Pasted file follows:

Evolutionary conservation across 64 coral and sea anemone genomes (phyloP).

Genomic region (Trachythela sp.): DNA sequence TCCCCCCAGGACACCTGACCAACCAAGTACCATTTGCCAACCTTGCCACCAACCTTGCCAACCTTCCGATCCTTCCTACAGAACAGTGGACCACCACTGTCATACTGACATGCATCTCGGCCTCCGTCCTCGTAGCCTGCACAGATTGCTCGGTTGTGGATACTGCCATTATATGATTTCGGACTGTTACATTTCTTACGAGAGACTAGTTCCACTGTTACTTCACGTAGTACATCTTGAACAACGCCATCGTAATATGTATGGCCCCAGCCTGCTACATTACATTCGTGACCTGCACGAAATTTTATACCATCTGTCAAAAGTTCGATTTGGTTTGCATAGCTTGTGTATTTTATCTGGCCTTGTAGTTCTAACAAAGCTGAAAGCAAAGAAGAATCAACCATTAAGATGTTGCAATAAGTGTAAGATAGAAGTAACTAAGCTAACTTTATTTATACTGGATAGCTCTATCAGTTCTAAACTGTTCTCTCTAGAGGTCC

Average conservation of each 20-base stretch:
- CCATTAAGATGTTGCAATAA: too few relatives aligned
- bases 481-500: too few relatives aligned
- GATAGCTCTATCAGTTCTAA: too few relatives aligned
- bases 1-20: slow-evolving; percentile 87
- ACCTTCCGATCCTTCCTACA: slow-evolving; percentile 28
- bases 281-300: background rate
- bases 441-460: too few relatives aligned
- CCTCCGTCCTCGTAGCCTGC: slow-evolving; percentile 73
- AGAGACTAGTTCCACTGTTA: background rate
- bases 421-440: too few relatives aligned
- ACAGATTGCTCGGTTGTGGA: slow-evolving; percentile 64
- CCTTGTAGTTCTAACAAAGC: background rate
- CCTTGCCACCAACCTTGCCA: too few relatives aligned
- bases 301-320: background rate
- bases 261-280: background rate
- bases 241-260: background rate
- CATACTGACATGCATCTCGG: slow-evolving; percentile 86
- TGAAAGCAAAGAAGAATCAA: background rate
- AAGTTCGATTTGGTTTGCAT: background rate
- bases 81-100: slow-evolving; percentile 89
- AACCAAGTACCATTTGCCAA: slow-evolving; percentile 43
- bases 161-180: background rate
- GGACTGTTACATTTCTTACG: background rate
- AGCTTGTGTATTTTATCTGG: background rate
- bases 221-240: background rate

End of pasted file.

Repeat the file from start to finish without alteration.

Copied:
Evolutionary conservation across 64 coral and sea anemone genomes (phyloP).

Genomic region (Trachythela sp.): DNA sequence TCCCCCCAGGACACCTGACCAACCAAGTACCATTTGCCAACCTTGCCACCAACCTTGCCAACCTTCCGATCCTTCCTACAGAACAGTGGACCACCACTGTCATACTGACATGCATCTCGGCCTCCGTCCTCGTAGCCTGCACAGATTGCTCGGTTGTGGATACTGCCATTATATGATTTCGGACTGTTACATTTCTTACGAGAGACTAGTTCCACTGTTACTTCACGTAGTACATCTTGAACAACGCCATCGTAATATGTATGGCCCCAGCCTGCTACATTACATTCGTGACCTGCACGAAATTTTATACCATCTGTCAAAAGTTCGATTTGGTTTGCATAGCTTGTGTATTTTATCTGGCCTTGTAGTTCTAACAAAGCTGAAAGCAAAGAAGAATCAACCATTAAGATGTTGCAATAAGTGTAAGATAGAAGTAACTAAGCTAACTTTATTTATACTGGATAGCTCTATCAGTTCTAAACTGTTCTCTCTAGAGGTCC

Average conservation of each 20-base stretch:
- CCATTAAGATGTTGCAATAA: too few relatives aligned
- bases 481-500: too few relatives aligned
- GATAGCTCTATCAGTTCTAA: too few relatives aligned
- bases 1-20: slow-evolving; percentile 87
- ACCTTCCGATCCTTCCTACA: slow-evolving; percentile 28
- bases 281-300: background rate
- bases 441-460: too few relatives aligned
- CCTCCGTCCTCGTAGCCTGC: slow-evolving; percentile 73
- AGAGACTAGTTCCACTGTTA: background rate
- bases 421-440: too few relatives aligned
- ACAGATTGCTCGGTTGTGGA: slow-evolving; percentile 64
- CCTTGTAGTTCTAACAAAGC: background rate
- CCTTGCCACCAACCTTGCCA: too few relatives aligned
- bases 301-320: background rate
- bases 261-280: background rate
- bases 241-260: background rate
- CATACTGACATGCATCTCGG: slow-evolving; percentile 86
- TGAAAGCAAAGAAGAATCAA: background rate
- AAGTTCGATTTGGTTTGCAT: background rate
- bases 81-100: slow-evolving; percentile 89
- AACCAAGTACCATTTGCCAA: slow-evolving; percentile 43
- bases 161-180: background rate
- GGACTGTTACATTTCTTACG: background rate
- AGCTTGTGTATTTTATCTGG: background rate
- bases 221-240: background rate